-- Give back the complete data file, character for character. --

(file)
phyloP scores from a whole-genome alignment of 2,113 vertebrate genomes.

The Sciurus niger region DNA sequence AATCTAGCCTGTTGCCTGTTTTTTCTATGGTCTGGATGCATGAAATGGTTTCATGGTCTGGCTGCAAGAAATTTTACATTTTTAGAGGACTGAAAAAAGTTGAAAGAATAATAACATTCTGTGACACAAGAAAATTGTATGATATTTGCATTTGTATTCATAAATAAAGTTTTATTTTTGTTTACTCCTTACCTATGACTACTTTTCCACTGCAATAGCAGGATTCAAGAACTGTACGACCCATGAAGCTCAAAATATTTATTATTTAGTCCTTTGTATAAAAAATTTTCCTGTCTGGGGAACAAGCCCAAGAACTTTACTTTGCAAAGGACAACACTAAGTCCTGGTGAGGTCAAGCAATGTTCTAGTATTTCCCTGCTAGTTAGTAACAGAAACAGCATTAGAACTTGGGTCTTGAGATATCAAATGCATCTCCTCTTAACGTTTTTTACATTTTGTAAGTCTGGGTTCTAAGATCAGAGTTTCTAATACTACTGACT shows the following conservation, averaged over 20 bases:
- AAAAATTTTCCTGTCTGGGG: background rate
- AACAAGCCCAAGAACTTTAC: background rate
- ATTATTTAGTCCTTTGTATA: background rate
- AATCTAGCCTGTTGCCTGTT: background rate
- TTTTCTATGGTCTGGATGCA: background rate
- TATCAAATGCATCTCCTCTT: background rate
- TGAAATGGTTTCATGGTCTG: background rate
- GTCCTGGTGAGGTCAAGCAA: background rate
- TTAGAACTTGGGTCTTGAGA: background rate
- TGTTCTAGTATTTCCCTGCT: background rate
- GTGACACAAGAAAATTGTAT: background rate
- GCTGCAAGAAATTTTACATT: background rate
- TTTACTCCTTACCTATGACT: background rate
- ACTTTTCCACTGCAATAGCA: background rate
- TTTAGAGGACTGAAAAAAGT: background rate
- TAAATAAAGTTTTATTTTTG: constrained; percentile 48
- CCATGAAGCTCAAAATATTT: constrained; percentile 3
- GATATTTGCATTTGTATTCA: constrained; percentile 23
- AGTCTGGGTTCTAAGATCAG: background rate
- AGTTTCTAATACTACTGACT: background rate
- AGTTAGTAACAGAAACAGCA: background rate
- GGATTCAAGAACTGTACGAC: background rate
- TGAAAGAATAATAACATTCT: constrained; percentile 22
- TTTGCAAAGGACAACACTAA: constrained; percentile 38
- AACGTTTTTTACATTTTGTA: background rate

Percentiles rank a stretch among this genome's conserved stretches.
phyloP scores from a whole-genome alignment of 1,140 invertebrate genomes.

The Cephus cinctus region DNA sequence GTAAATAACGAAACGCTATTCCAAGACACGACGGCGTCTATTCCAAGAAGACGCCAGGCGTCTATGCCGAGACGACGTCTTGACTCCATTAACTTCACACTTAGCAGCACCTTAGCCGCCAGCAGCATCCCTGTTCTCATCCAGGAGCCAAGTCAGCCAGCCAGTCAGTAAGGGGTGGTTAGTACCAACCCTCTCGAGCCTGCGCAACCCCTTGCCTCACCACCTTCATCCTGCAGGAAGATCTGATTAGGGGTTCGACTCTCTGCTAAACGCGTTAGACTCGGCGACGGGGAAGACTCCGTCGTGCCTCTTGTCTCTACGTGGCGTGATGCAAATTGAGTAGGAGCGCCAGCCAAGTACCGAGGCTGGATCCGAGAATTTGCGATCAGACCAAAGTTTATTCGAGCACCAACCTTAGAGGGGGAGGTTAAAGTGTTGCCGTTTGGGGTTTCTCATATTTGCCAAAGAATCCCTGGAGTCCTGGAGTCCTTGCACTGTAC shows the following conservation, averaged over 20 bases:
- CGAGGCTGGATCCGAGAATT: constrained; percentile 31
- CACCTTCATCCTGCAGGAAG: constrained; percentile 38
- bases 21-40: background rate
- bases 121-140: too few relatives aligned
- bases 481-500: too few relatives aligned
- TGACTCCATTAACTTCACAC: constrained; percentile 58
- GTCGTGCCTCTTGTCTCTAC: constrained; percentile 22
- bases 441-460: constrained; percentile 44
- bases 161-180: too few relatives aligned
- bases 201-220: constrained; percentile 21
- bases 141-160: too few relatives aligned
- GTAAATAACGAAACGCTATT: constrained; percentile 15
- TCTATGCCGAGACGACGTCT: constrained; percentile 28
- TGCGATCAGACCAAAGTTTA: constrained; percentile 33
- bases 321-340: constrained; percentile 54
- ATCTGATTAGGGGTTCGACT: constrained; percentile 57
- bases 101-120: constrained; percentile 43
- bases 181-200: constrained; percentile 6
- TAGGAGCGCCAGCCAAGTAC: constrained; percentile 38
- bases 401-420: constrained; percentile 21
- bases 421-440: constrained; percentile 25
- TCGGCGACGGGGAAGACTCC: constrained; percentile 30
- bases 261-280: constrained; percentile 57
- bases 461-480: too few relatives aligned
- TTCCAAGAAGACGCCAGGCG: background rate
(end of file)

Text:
phyloP scores from a whole-genome alignment of 2,113 vertebrate genomes.

The Sciurus niger region DNA sequence AATCTAGCCTGTTGCCTGTTTTTTCTATGGTCTGGATGCATGAAATGGTTTCATGGTCTGGCTGCAAGAAATTTTACATTTTTAGAGGACTGAAAAAAGTTGAAAGAATAATAACATTCTGTGACACAAGAAAATTGTATGATATTTGCATTTGTATTCATAAATAAAGTTTTATTTTTGTTTACTCCTTACCTATGACTACTTTTCCACTGCAATAGCAGGATTCAAGAACTGTACGACCCATGAAGCTCAAAATATTTATTATTTAGTCCTTTGTATAAAAAATTTTCCTGTCTGGGGAACAAGCCCAAGAACTTTACTTTGCAAAGGACAACACTAAGTCCTGGTGAGGTCAAGCAATGTTCTAGTATTTCCCTGCTAGTTAGTAACAGAAACAGCATTAGAACTTGGGTCTTGAGATATCAAATGCATCTCCTCTTAACGTTTTTTACATTTTGTAAGTCTGGGTTCTAAGATCAGAGTTTCTAATACTACTGACT shows the following conservation, averaged over 20 bases:
- AAAAATTTTCCTGTCTGGGG: background rate
- AACAAGCCCAAGAACTTTAC: background rate
- ATTATTTAGTCCTTTGTATA: background rate
- AATCTAGCCTGTTGCCTGTT: background rate
- TTTTCTATGGTCTGGATGCA: background rate
- TATCAAATGCATCTCCTCTT: background rate
- TGAAATGGTTTCATGGTCTG: background rate
- GTCCTGGTGAGGTCAAGCAA: background rate
- TTAGAACTTGGGTCTTGAGA: background rate
- TGTTCTAGTATTTCCCTGCT: background rate
- GTGACACAAGAAAATTGTAT: background rate
- GCTGCAAGAAATTTTACATT: background rate
- TTTACTCCTTACCTATGACT: background rate
- ACTTTTCCACTGCAATAGCA: background rate
- TTTAGAGGACTGAAAAAAGT: background rate
- TAAATAAAGTTTTATTTTTG: constrained; percentile 48
- CCATGAAGCTCAAAATATTT: constrained; percentile 3
- GATATTTGCATTTGTATTCA: constrained; percentile 23
- AGTCTGGGTTCTAAGATCAG: background rate
- AGTTTCTAATACTACTGACT: background rate
- AGTTAGTAACAGAAACAGCA: background rate
- GGATTCAAGAACTGTACGAC: background rate
- TGAAAGAATAATAACATTCT: constrained; percentile 22
- TTTGCAAAGGACAACACTAA: constrained; percentile 38
- AACGTTTTTTACATTTTGTA: background rate

Percentiles rank a stretch among this genome's conserved stretches.
phyloP scores from a whole-genome alignment of 1,140 invertebrate genomes.

The Cephus cinctus region DNA sequence GTAAATAACGAAACGCTATTCCAAGACACGACGGCGTCTATTCCAAGAAGACGCCAGGCGTCTATGCCGAGACGACGTCTTGACTCCATTAACTTCACACTTAGCAGCACCTTAGCCGCCAGCAGCATCCCTGTTCTCATCCAGGAGCCAAGTCAGCCAGCCAGTCAGTAAGGGGTGGTTAGTACCAACCCTCTCGAGCCTGCGCAACCCCTTGCCTCACCACCTTCATCCTGCAGGAAGATCTGATTAGGGGTTCGACTCTCTGCTAAACGCGTTAGACTCGGCGACGGGGAAGACTCCGTCGTGCCTCTTGTCTCTACGTGGCGTGATGCAAATTGAGTAGGAGCGCCAGCCAAGTACCGAGGCTGGATCCGAGAATTTGCGATCAGACCAAAGTTTATTCGAGCACCAACCTTAGAGGGGGAGGTTAAAGTGTTGCCGTTTGGGGTTTCTCATATTTGCCAAAGAATCCCTGGAGTCCTGGAGTCCTTGCACTGTAC shows the following conservation, averaged over 20 bases:
- CGAGGCTGGATCCGAGAATT: constrained; percentile 31
- CACCTTCATCCTGCAGGAAG: constrained; percentile 38
- bases 21-40: background rate
- bases 121-140: too few relatives aligned
- bases 481-500: too few relatives aligned
- TGACTCCATTAACTTCACAC: constrained; percentile 58
- GTCGTGCCTCTTGTCTCTAC: constrained; percentile 22
- bases 441-460: constrained; percentile 44
- bases 161-180: too few relatives aligned
- bases 201-220: constrained; percentile 21
- bases 141-160: too few relatives aligned
- GTAAATAACGAAACGCTATT: constrained; percentile 15
- TCTATGCCGAGACGACGTCT: constrained; percentile 28
- TGCGATCAGACCAAAGTTTA: constrained; percentile 33
- bases 321-340: constrained; percentile 54
- ATCTGATTAGGGGTTCGACT: constrained; percentile 57
- bases 101-120: constrained; percentile 43
- bases 181-200: constrained; percentile 6
- TAGGAGCGCCAGCCAAGTAC: constrained; percentile 38
- bases 401-420: constrained; percentile 21
- bases 421-440: constrained; percentile 25
- TCGGCGACGGGGAAGACTCC: constrained; percentile 30
- bases 261-280: constrained; percentile 57
- bases 461-480: too few relatives aligned
- TTCCAAGAAGACGCCAGGCG: background rate